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By Tom Sloper (湯姆)

September 11, 2005 (Year of the Rooster)

Column #231

Hong Kong Rules. I recently had a chance to see the opening scene of the Hong Kong movie, "Mahjong Heroes." Most readers have probably not had a chance to see it. I found it entertaining, and pertinent to a recent discussion thread on the COMJ forum. Players of Japanese or Chinese Official rules will appreciate this. The movie is in Cantonese, with bad English subtitles, so any quotes here are my own words.

A mixed-gender group of folks was playing. Woman A called a discarded dot tile, and as she took it and melded it, she told the group, "Nine pieces!" She was warning the table that she was well on her way to a pure ("full flush") hand. Discarder beware!

Man B soon thereafter picked a dot. Not wanting to discard it, he found another use for it - he added it to his exposed pung, making it a kong.

He: "Kong." She: "I'm robbing it. That's mah-jongg!"

She continued, wagging a finger at him: "I gave you the nine pieces warning, so now you have to pay for everybody."

He countered: "I didn't give it to you. Robbing the kong is self-pick. Everybody pays."

Another lady at the table crossed her arms. "I'm not paying for you! You shouldn't have konged." They went back and forth like that and tiles started to fly.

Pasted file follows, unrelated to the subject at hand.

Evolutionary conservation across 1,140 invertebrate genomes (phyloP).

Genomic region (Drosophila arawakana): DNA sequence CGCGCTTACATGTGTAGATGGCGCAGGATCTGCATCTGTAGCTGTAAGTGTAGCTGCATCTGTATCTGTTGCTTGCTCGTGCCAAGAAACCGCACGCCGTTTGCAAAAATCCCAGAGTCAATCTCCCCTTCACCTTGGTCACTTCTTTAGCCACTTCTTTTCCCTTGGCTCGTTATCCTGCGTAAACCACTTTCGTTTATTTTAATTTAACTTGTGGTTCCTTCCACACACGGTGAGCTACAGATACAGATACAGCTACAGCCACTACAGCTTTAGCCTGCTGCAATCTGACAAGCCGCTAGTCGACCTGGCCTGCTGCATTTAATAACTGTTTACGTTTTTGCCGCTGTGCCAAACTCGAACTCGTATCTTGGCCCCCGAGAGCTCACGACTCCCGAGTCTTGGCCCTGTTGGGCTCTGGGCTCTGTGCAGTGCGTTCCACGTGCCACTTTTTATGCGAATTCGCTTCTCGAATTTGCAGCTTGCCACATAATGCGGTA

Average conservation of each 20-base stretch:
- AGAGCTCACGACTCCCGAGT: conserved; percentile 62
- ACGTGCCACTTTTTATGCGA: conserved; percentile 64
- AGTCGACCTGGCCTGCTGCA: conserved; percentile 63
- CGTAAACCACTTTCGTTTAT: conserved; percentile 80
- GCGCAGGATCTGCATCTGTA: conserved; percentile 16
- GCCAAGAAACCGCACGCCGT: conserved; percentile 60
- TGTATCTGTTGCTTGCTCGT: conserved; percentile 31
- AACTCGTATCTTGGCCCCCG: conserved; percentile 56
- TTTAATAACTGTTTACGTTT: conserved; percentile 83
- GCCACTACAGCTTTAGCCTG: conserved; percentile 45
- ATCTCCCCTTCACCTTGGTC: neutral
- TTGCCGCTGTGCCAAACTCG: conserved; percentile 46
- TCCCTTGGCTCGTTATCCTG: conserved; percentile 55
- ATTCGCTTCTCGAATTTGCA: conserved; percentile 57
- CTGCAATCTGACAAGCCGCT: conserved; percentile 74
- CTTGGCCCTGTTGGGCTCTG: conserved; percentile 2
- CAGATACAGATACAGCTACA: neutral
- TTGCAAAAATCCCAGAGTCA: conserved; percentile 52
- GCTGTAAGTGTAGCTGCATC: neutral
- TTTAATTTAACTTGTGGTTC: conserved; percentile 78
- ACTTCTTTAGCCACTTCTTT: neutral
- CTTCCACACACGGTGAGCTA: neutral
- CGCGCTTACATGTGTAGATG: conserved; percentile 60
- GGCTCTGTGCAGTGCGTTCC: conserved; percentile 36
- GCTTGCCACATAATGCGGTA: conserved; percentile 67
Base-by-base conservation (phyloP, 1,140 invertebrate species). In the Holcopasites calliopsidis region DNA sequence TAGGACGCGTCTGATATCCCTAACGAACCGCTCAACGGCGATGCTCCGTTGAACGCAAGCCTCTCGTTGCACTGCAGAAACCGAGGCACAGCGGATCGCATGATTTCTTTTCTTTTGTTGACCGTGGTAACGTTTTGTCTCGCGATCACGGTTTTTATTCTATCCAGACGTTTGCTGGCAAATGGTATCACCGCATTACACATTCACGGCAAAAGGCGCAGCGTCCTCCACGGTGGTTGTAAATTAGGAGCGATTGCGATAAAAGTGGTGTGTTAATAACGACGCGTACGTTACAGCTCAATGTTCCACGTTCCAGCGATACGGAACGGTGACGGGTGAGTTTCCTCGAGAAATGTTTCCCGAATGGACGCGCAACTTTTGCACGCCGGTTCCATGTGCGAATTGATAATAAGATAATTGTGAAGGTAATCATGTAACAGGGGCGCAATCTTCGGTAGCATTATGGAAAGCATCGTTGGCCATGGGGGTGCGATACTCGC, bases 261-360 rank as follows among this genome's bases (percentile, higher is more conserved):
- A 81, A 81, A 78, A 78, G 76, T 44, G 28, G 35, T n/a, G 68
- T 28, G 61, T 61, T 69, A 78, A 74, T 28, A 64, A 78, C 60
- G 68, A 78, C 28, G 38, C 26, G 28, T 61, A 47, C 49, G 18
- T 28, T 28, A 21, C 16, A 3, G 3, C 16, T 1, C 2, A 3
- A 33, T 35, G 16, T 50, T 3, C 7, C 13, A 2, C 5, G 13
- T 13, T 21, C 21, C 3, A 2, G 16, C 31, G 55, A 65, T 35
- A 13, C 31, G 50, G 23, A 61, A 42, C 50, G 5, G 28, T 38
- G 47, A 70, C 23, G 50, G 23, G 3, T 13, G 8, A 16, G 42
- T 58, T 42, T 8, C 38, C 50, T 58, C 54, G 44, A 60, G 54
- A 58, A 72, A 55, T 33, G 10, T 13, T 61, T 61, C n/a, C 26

Cut to courtroom. The judge (wearing a British-style judge's wig and robe) asks the plaintiff (Woman A) for her story.

"I gave the nine pieces warning, then he konged a tile I could use. He has to pay for everyone!" The judge nodded. "Yes, that's the pao rule. Defendant, how say you?"

Man B: "She robbed my kong. It was self-pick. Everybody has to pay." The judge nodded. "Yes, a valid point."

The other lady (standing as co-plaintiff) objected: "I shouldn't have to pay for his stupid play!"

Don't you hate it when somebody tells you a long joke, then flubs the punchline? I didn't see how the judge ruled. Maybe he split the difference (making the konger pay half the amount owed by the two non-winners). If you've seen the movie and want to share the judge's ruling, or if you want to offer your opinion of how he should have ruled, email me. We'll have a rousing discussion on the bulletin board. .


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© 2005 Tom Sloper. All rights reserved.